Mar 8, 2010
Last week I listened to Seth Godin’s audiobook Linchpin. It really resonated with me and I had a few significant insights. One of the interesting ideas he promoted was the idea of ‘gifts’. A gift as he explains it, is any additional work above and beyond what is required as part of the ‘transaction’. The transaction is fulfilling your end of the bargain for their end of the bargain. Seth Godin explains a transaction as If I sell you something, we exchange items of value. You give me money, I give you stuff, or a service. The deal is done. We’re even. Even steven, in fact. And he explains a gift as If I give you something, or way more than you paid for, an imbalance is created. Lets say a client is having an issue and after some digging, you have an insight where a slight change not only resolves the current problem, but prevents a similar problem from occurring throughout the entire application. The client did not offer to pay for it, and you can’t charge them, as a matter of fact, if you are a consultant, it will reduce future billable work from the client to fix the future problem. The insight and change is a gift.* Seth continues with regards to the gift: That imbalance must be resolved. So how is this imbalance resolved? … Appreciation Yep … that’s it. If you have a particularly astute client/employer, you may receive additional work and referrals as a consultant, or a bonus, raise, and/or promotion as an employee, but these are peripheral. Appreciation is the critical element for the recipient to experience**. If your gifts are not appreciated, the client/employer does not value what you have to offer and both of you should seek out more compatible relationships. So why give a gift? Personally, I give gifts because I want to create the best software I am capable of creating. Creating beautiful software, not just meeting requirements, is the very nature of craftsmanship. Beautiful software is a gift. I can’t write software without gifts. I am actually repulsed by the thought of merely delivered what was asked for since the requirements are always missing something. Yes I’m repulsed. It reminds me of those Mad magazine comics; ‘If kids designed their own xmas toys’. With few exceptions, the results would be horrendous! Unfortunately, I’ve noticed a downward cycle with the reception of my software gifts. I’ve noticed when...
Jul 9, 2009
Some of my projects are a fixed rate and some are hourly. If the scope of the project is small enough to accurately estimate, risks are minimal, and nailing down requirements is practical, I may propose a fixed price. Working on fixed price projects are a piece of cake, I go home, work on it, provide periodic updates via email, phone, or in person. When I finish it I install it and give them a CD with all the binaries, documentation, and source code. However, I’ve found working on an hourly rate to be a little different than doing all the above while just counting my hours. There is a lot of distrust with hourly professionals which is only compounded with a mysterious process like software development. After all how do they know you aren’t home watching soap operas, working on your own projects, the project of another client, or even sitting on the beach? How can they tell they aren’t being over charged? The problem with trust, is even if you are honest, a false perception can still destroy the relationship. I know this too well. Once in the late 1990s I was working from home, charging hourly, and I got a call from one of the newer partners of my biggest client (only client at that point). While talking I rebooted to clean out my system* and when the system came back up it played the 20th Century Fox theme, a configuration change I thought was very cool, and he said ‘Are you watching TV?’ I said ‘No. Why?’ … Seriously, I didn’t even making the connection. Two days later I was called in for an unscheduled meeting where my invoices were questioned, I heard a lot of “we’re not accusing your of inflating your hours…”, and the next day, feeling insulted and unappreciated, I resigned. I didn’t make the obvious connection until much later. It doesn’t matter that I was under charging both in terms of my rate and what I charged for, and would never inflate my hours! It doesn’t matter, because the perception was corrupted. It was a tragic misunderstanding since I loved working there and provided a competent, yet naively discounted service. That’s when I came up with rule # 1 1. Work at the client site when charging hourly. While following this rule gave my clients assurance that I was actually working, it still left them in the dark as to my...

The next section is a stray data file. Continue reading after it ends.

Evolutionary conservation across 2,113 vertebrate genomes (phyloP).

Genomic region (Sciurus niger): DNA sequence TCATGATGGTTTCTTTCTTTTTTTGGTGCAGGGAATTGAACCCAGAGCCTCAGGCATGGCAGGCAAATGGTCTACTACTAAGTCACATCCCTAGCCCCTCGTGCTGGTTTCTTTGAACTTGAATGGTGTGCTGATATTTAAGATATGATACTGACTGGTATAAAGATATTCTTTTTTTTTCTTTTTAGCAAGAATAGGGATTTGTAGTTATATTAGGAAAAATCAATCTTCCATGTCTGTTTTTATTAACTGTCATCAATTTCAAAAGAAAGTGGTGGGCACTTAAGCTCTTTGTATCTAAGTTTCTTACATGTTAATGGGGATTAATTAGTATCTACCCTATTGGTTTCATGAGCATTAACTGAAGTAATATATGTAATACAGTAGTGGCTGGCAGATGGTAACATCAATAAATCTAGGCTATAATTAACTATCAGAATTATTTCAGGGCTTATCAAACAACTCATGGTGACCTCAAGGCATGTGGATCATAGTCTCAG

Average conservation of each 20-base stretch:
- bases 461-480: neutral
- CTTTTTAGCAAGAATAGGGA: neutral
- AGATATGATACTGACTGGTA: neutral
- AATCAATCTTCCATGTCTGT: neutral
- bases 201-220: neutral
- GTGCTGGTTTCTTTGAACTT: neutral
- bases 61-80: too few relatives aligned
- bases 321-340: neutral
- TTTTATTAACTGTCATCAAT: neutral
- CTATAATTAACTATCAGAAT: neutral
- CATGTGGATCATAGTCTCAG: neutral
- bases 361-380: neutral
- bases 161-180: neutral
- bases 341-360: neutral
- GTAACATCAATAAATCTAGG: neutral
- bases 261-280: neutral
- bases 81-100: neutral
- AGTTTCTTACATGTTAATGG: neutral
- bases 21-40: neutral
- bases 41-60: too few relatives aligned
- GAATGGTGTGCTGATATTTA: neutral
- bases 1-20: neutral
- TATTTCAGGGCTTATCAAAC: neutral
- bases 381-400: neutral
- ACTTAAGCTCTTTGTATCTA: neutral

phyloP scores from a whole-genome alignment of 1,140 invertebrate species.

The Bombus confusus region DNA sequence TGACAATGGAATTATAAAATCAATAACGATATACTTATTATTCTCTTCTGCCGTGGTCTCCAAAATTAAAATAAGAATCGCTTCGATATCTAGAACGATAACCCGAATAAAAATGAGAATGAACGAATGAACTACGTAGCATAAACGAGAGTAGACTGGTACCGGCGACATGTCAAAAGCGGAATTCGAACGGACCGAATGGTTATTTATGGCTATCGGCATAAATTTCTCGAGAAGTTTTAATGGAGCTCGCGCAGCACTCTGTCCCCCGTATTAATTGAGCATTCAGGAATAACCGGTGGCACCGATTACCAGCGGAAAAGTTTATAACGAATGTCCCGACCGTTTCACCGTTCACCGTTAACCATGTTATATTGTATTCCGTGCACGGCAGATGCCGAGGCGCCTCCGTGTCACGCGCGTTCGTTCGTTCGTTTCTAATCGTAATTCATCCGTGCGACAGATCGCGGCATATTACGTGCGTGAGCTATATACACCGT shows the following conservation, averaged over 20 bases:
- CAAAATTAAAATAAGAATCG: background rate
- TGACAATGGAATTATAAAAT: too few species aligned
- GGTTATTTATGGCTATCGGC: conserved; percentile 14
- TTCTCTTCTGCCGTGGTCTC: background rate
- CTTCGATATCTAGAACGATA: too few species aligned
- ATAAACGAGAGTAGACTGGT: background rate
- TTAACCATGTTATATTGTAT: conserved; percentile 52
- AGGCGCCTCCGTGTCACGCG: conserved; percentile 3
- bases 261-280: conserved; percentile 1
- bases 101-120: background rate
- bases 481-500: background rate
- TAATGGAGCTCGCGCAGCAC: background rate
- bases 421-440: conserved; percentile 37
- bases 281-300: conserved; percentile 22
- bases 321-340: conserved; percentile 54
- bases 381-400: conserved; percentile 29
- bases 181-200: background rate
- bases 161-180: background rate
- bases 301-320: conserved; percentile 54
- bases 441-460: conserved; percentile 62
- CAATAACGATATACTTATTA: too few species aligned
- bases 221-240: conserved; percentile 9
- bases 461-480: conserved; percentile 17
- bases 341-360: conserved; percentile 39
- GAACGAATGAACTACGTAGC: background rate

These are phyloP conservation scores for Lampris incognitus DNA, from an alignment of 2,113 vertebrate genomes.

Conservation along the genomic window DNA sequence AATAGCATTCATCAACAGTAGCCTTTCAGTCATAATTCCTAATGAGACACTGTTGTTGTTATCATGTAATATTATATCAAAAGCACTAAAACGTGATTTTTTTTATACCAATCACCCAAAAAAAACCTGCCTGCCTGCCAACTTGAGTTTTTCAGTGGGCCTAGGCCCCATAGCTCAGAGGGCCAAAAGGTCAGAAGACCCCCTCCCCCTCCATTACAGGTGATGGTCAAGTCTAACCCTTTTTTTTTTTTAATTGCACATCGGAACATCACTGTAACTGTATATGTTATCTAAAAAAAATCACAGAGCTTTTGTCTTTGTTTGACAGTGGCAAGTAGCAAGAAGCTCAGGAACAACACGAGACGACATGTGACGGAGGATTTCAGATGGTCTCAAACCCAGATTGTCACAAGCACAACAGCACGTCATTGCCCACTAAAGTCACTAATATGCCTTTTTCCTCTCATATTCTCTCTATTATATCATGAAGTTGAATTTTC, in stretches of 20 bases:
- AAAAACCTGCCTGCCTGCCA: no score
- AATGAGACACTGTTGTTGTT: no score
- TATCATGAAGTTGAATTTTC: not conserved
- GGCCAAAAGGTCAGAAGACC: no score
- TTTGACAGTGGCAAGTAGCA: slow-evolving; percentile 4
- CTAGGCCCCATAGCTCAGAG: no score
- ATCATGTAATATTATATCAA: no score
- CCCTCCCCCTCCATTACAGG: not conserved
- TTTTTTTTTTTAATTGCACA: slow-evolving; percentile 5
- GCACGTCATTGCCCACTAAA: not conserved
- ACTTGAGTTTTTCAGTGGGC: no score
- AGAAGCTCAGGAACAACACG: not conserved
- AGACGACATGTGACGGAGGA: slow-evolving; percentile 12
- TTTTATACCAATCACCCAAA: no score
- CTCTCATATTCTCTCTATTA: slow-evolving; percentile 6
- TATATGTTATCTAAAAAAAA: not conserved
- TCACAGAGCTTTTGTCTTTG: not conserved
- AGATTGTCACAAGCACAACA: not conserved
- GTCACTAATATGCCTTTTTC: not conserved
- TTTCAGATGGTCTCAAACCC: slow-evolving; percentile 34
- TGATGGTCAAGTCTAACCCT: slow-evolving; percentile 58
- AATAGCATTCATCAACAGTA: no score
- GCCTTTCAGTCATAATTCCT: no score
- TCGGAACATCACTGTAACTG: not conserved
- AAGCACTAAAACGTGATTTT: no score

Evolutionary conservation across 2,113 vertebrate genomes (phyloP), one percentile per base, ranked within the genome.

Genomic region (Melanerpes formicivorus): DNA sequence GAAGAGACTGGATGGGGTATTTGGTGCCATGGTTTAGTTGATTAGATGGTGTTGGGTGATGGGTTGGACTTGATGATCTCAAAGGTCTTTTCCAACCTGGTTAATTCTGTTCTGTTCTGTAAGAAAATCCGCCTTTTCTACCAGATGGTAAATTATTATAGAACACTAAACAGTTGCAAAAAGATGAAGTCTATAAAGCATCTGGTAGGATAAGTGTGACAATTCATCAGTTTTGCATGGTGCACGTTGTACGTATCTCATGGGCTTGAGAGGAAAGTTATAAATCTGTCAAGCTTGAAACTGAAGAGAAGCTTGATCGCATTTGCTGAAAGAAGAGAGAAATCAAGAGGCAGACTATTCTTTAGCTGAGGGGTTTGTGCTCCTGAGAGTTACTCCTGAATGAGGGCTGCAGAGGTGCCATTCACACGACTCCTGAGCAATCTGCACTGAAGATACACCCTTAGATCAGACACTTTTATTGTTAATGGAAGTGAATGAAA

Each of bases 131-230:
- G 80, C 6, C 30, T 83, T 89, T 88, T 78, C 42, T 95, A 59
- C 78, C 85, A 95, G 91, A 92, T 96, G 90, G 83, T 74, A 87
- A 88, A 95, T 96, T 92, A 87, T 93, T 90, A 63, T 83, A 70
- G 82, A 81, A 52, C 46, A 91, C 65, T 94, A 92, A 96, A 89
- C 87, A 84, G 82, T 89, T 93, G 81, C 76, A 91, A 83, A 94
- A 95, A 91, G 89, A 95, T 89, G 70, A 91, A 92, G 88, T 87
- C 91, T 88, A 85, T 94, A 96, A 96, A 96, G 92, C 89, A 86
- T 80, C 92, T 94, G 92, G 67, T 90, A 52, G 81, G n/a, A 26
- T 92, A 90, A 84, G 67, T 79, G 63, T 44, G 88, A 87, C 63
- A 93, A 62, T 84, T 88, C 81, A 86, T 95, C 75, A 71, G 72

Jun 4, 2009
Today I got side tracked and spent an unreasonable amount of time on StackOverflow.com. One of the questions I was looking at was What is your longest-held programming assumption that turned out to be incorrect?
Many of the answers immediately resonated with me, like Instantsoup’s answer That people knew what they wanted and JohnFx’s awesome answer about comparing his knowledge to the collective knowledge of all other programmers. Other answers reflected a poor initial understanding of the language or technology, many of these I was fortunate enough to not relate to.
As you can imagine, I immediately started coming up with my own answers, so I continued reading to make sure they weren’t already there. But as I read, I came up with more initial assumptions which proved to be false. I thought I’d pick out the best, and answer with that one, but realized I had a whole blog post!
So without further ado; here is my list of assumptions about programming and the industry which proved to be incorrect: …
May 11, 2009
I have a pet peeve and like most pet peeves it’s an irrelevant petty little annoyance, not quite a huge, humanity, oppressing problem.
My pet peeve is filling out the same information; name, address, city, etc… on paper forms. All that standard information at every doctor’s office, school, activity registration form for my kids, etc… I mean why do I need to keep writing this stuff? And why does somebody else have to take the time to retype it into their system?
Really! In all seriousness … what a waste of time! 5 minutes I’ll never get back, every time I start a new relationship with any organization.
But wait … I have a vision! Not a big glorious, save humanity vision, it’s more of a save each person 5 minutes of writers cramp, kind of vision. Yes! That kind of glorious vision! …